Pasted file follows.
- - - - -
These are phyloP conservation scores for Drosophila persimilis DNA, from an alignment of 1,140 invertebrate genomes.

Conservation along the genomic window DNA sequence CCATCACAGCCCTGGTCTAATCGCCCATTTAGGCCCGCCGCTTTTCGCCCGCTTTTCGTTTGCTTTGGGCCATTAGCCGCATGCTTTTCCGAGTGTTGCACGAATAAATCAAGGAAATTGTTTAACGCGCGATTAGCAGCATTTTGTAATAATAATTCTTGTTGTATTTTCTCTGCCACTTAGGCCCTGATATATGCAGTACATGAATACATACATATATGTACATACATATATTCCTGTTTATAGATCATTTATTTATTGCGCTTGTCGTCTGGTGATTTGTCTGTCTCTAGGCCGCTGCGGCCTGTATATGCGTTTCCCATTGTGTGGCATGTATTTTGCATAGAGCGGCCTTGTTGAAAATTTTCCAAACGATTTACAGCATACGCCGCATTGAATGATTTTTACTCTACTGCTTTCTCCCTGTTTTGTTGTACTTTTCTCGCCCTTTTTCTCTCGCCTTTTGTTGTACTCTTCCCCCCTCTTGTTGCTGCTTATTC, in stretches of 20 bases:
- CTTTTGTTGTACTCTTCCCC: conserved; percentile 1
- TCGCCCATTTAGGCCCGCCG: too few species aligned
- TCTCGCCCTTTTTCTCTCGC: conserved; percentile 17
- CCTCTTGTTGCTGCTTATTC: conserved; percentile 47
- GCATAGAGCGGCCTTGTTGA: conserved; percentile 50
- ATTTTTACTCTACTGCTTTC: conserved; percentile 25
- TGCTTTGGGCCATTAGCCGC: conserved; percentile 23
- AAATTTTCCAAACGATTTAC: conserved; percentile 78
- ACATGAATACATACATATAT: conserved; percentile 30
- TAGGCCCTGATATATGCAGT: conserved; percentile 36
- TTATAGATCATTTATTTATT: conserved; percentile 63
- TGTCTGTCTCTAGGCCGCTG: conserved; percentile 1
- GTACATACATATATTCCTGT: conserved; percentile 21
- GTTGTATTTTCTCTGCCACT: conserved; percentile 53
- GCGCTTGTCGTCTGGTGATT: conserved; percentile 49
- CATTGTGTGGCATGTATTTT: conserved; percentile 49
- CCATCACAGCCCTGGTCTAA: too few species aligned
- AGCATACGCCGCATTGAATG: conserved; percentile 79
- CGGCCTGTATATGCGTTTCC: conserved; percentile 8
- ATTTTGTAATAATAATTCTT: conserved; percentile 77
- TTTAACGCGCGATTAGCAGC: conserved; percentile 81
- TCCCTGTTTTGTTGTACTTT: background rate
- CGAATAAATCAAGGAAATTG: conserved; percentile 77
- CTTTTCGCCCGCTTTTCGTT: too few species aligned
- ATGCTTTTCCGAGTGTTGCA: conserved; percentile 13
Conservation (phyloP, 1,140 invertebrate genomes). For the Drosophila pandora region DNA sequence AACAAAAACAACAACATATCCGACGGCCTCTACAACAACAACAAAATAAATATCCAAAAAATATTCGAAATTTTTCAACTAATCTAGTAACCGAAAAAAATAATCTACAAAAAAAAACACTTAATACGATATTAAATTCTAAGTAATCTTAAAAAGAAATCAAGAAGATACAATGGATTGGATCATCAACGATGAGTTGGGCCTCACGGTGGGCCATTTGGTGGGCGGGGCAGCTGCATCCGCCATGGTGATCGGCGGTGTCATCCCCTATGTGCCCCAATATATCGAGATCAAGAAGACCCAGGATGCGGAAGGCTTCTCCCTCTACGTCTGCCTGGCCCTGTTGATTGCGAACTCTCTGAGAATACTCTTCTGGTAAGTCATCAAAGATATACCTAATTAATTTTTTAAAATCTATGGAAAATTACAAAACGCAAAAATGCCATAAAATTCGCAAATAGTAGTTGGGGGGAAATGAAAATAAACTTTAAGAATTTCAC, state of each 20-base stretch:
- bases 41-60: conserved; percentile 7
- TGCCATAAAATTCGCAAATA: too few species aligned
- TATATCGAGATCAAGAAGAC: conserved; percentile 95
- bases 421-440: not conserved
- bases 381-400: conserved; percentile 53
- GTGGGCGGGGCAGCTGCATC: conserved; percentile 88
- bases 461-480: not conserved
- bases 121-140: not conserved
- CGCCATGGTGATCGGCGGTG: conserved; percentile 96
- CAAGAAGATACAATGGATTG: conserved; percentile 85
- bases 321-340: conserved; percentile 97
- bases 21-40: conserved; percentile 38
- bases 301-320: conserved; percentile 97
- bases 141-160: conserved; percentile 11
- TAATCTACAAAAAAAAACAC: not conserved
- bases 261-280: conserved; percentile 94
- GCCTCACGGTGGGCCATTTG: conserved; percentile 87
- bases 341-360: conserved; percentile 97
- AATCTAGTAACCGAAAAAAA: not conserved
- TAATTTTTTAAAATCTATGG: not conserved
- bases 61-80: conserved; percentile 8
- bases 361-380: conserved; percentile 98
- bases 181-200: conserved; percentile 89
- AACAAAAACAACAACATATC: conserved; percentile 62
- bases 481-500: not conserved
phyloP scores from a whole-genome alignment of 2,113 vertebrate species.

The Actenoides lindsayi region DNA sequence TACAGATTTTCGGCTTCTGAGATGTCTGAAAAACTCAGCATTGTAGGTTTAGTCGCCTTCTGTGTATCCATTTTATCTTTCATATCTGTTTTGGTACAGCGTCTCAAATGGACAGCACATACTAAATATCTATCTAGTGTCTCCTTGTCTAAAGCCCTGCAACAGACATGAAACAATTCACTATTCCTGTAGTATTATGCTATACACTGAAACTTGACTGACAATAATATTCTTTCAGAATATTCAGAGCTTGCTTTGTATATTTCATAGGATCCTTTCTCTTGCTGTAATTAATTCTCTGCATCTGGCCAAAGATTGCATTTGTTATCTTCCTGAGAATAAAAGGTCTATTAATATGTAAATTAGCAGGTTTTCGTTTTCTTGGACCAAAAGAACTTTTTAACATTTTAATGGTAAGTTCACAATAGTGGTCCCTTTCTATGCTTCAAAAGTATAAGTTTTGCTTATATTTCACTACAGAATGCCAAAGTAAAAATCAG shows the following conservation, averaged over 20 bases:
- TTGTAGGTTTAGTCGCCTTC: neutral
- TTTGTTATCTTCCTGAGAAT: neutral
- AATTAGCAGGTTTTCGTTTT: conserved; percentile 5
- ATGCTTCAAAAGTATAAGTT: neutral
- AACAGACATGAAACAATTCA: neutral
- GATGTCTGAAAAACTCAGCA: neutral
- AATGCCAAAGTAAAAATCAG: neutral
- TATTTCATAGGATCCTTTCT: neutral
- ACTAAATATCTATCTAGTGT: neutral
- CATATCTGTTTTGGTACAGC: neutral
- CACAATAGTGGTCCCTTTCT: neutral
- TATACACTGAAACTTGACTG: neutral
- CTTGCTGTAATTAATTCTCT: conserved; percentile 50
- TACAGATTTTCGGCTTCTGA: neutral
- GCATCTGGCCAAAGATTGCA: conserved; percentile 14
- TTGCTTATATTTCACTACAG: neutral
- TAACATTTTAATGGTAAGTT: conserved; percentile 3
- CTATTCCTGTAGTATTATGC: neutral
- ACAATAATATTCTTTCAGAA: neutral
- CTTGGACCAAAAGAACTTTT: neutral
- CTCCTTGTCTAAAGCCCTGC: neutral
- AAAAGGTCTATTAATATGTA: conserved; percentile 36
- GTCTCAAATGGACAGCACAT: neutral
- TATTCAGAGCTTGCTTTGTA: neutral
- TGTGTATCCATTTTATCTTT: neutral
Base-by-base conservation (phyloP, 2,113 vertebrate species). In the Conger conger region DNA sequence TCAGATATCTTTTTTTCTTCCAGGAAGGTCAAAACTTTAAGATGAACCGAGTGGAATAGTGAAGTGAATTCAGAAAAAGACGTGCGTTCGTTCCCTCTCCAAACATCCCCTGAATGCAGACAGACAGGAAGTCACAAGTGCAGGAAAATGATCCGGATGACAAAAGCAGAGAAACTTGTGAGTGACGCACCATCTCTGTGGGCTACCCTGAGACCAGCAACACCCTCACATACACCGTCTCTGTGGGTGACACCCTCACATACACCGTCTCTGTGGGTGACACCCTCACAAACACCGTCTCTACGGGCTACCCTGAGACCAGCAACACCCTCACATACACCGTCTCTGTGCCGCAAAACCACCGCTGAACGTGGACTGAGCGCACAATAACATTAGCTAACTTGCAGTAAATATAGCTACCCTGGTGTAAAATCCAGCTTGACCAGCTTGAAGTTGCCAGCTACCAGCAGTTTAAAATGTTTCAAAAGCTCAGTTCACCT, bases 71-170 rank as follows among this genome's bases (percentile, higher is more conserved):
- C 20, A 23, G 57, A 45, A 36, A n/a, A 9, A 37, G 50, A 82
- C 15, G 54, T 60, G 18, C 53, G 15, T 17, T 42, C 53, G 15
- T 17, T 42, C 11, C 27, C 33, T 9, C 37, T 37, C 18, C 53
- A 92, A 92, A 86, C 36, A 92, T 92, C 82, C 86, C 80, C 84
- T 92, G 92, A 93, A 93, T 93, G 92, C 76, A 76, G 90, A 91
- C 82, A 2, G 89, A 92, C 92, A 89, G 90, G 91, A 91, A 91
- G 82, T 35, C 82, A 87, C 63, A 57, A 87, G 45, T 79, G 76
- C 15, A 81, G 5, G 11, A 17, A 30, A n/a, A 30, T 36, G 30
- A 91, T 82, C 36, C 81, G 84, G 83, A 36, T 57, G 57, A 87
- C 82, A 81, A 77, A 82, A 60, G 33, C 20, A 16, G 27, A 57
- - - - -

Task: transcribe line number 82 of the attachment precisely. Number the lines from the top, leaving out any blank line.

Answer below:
- C 20, A 23, G 57, A 45, A 36, A n/a, A 9, A 37, G 50, A 82